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Legal Marijuana Finally Gets Its Wall Street Close-Up

Photos and reporting by Siemond Chan

Investors with the cannabis-industry—focused ArcView Group hope the fast-growing legalization movement will soon make the herb a hot commodity on Wall Street.

The angel investment group was in New York City’s financial district June 14 for a pitch session where several marijuana-affiliated startup companies presented their business ideas to the Wall Street establishment at an event on Old Slip. Ever since voters in Colorado and Washington state last fall approved recreational marijuana use for adults 21 and older, the cannabis community has been working overtime to bootstrap new companies in every possible business niche — from distribution to staffing to packaging — but has been hamstrung by a lack of funds due to federal drug policies that preclude most banks from participating in the marijuana trade.

But many in the ArcVice Angel Investor Network, which currently includes some 40 high-net-worth investors, expect those limitations to soon change, opening up the floodgates on what could become the next great American cash crop, on par with tobacco and cotton, according to some industry watchers. For the time being, however, investors are focusing on ancillary businesses, those firms that serve cannabis growers and distributors but don't handle the plant themselves. That fact was reflected in the lineup of companies at the ArcView Group pitch session in New York.

“The most remarkable thing about [the] event was that it wasn’t remarkable,” said ArcView Group CEO Troy Dayton from his San Francisco office this week after returning home from New York. “It looked like any other investor pitch event for any other nascent industry. Wall Street has just begun to realize the potential in this market. Someday there will be entire floors on Wall Street devoted to the cannabis industry. The first steps were taken on Friday.”

What happens when the cannabis industry rubs elbows with the Wall Street establishment? Below are a few photos from the event, with comments from those in attendance.

ArcView Group president Steve DeAngelo, a longtime marijuana activist and founder of Harborside Health Center in Oakland, Calif., speaks to reporters before the pitch sessions.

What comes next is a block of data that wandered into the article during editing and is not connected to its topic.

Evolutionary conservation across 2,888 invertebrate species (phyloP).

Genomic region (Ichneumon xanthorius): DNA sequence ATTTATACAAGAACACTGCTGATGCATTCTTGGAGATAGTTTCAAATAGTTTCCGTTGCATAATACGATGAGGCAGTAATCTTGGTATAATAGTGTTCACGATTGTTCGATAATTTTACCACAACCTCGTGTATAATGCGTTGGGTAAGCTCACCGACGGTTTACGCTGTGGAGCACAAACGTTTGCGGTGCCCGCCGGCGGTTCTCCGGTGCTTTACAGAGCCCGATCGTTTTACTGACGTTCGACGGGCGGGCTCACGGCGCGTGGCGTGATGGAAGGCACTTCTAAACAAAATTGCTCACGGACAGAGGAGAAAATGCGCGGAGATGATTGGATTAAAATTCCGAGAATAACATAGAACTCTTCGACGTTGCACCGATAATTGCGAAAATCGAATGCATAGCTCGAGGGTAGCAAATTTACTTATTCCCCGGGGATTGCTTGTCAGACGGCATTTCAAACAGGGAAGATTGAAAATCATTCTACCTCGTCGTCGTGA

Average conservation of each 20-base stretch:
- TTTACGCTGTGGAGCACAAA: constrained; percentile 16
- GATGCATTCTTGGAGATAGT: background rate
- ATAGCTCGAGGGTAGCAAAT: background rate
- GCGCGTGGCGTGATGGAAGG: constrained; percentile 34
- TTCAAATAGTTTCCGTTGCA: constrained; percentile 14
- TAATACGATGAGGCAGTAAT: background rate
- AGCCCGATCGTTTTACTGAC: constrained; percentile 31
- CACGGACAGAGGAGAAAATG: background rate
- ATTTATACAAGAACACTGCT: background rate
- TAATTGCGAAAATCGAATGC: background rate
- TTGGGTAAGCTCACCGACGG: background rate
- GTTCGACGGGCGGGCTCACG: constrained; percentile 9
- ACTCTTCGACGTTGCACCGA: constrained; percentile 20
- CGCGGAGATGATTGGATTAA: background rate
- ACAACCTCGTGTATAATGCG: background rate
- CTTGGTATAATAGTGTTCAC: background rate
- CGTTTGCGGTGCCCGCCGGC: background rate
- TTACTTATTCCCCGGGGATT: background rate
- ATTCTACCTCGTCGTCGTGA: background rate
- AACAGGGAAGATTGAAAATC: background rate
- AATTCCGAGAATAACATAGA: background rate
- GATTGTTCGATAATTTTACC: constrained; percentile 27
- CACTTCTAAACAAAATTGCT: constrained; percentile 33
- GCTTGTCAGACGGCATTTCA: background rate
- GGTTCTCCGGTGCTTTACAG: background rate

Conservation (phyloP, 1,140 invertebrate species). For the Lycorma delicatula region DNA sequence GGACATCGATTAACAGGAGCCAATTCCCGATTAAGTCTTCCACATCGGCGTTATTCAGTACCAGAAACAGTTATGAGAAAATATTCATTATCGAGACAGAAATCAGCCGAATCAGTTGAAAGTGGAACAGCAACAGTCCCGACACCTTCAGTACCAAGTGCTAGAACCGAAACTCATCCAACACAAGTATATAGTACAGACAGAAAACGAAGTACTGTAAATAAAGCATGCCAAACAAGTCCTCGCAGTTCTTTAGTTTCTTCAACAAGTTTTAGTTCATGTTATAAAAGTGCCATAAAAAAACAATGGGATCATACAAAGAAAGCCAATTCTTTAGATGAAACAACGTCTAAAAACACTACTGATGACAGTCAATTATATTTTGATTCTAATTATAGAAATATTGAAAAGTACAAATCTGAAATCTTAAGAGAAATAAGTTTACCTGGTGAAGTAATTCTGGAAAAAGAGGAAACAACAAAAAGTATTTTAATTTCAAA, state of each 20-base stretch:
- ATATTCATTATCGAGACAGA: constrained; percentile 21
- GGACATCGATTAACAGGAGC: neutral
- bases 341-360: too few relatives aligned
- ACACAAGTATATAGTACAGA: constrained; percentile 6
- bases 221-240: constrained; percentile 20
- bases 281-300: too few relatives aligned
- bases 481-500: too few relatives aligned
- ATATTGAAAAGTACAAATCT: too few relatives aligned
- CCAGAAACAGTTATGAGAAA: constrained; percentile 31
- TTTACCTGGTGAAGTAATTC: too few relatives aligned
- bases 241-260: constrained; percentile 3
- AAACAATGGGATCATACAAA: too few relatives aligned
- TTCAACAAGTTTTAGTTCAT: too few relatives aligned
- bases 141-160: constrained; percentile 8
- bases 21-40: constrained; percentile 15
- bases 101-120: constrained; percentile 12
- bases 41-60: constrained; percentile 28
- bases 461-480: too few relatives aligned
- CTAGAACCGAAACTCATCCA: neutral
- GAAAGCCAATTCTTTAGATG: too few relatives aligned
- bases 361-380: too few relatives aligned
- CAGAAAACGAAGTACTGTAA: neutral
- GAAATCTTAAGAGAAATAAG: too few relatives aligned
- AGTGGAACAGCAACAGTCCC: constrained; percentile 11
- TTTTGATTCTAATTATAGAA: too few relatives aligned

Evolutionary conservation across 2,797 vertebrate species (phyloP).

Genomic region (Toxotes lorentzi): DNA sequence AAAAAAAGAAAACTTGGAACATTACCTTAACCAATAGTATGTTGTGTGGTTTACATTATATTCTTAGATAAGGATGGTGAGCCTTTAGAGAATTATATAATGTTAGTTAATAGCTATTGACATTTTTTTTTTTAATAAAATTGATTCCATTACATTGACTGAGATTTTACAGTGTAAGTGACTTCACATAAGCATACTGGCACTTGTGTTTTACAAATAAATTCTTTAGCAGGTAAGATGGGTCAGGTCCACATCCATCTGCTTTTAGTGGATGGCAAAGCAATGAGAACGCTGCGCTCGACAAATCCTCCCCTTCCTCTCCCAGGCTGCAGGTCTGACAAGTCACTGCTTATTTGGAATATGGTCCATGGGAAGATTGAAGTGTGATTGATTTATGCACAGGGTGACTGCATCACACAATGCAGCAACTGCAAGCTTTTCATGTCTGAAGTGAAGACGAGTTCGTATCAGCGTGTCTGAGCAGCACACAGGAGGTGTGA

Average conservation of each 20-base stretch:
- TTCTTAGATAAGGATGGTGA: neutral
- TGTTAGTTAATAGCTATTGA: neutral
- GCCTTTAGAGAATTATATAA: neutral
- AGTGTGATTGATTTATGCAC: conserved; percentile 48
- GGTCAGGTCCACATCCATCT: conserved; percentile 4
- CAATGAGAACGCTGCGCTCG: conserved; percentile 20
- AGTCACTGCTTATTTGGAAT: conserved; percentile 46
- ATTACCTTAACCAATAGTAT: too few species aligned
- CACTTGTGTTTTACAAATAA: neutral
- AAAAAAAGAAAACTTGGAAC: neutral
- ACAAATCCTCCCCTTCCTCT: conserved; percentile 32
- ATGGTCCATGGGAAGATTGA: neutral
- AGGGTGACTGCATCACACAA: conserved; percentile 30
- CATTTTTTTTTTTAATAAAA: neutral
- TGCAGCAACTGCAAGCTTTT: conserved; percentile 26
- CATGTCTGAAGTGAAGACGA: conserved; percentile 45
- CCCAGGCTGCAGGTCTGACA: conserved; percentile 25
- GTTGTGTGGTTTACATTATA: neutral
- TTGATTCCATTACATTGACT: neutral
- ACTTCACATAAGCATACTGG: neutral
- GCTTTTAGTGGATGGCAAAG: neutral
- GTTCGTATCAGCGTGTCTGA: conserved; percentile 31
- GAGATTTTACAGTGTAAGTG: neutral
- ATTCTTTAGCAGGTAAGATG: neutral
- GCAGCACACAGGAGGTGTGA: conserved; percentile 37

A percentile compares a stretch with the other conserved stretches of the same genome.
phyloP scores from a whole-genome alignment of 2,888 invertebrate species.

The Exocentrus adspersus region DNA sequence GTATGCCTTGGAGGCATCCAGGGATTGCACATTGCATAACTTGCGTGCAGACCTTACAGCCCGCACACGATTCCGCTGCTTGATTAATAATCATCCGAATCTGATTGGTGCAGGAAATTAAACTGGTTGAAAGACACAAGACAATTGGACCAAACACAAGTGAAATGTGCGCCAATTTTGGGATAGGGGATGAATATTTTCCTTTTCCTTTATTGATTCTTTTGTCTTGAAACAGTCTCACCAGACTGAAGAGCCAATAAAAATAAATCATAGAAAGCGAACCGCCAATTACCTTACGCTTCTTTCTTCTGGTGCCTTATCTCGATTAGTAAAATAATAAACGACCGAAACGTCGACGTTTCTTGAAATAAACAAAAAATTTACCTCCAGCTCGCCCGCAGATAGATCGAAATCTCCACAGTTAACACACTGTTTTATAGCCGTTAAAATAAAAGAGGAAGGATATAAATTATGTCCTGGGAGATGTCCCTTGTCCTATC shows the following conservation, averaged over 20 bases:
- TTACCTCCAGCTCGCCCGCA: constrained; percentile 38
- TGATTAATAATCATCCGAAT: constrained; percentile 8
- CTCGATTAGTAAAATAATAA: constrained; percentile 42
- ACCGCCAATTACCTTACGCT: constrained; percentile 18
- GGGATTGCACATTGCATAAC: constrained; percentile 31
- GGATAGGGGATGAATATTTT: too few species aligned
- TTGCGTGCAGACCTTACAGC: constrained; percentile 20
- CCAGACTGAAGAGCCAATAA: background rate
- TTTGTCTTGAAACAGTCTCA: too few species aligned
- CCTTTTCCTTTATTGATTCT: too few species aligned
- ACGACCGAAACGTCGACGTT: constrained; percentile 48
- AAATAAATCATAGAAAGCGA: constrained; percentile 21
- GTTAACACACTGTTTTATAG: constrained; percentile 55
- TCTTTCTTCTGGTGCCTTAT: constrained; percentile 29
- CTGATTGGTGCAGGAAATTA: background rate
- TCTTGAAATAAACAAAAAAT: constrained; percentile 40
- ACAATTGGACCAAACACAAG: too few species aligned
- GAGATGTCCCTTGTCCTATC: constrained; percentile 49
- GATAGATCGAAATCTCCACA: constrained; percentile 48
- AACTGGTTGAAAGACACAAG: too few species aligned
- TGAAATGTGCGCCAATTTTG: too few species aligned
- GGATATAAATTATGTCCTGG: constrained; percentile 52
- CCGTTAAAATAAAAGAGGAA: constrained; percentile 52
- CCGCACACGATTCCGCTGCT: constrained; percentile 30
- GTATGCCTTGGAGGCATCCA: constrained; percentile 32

“If cannabis were to be fully legalized for all purposes, including industrial purposes and wellness purposes, it would be one of the 20 top industries worldwide," said marijuana activist Steve DeAngelo, pictured above. "Cannabis can be used to produce 25,000 consumer goods that we know of. It’s an incredibly valuable source of medicine, for everything from cancer to insomnia. The nutritional potential of cannabis is really just beginning to be explored, but it’s the world’s best source of essential fatty acids. So we have the potential to really create a multifaceted industry that operates not just in the medicinal realm, not just in the industrial realm, not just in the realm of food goods, but in all of those realms simultaneously.”

DeAngelo introduces his dog, Goliath, to reporters.

“Since Colorado and Washington legalized cannabis for all adult use, we’ve seen a couple of interesting things happening. First of all, there’s been a change in the kind of people who are interested in creating cannabis businesses. We’re seeing people who have established businesses, people who have spent 20 or 30 or 40 years building a skillset, building a reputation, building a career in some other field and are now finally feeling secure enough to bring those skillsets to bear in the cannabis industry. ... We’re seeing an influx of people that are generally coming from a more professional and established kind of background.”

Andy Joseph, president of Apeks Supercritical, a maker of CO2-based botanical and cannabis oil extraction equipment, pitches his company to the assembled investors.

“Today we’ve built 40-plus CO2 systems for cannabis applications," said Andy Joseph with Apeks Supercritical Extraction, pictured above. "That represents about 90% of our business at the moment. We’re projecting $3 million in revenue for 2013. Our calculations show that approximately 8% of the cannabis extraction equipment market is represented by us, but we feel we have the potential to be a $22 million company by 2018. That's representing about 20% of the cannabis concentrate equipment market, and we estimate conservatively a 16% profit to growth.”

Dan Williams, founder of marijuana industry security provider Canna Security America, offers his pitch.

“Since 2009 we’ve done over $780,000 in sales,” Dan Williams, founder of Canna Security America, said in his presentation. “In 2011 we did approximately $184,000 in sales, in 2012 we did $283,000 in sales and met profitability at $67,000. In 2013 we’re looking for this to dramatically increase.” Added Chris Jensen, the company’s director of sales: “So what’s the plan? Full-scale national rollout with business sale within five years projected at $30 million.”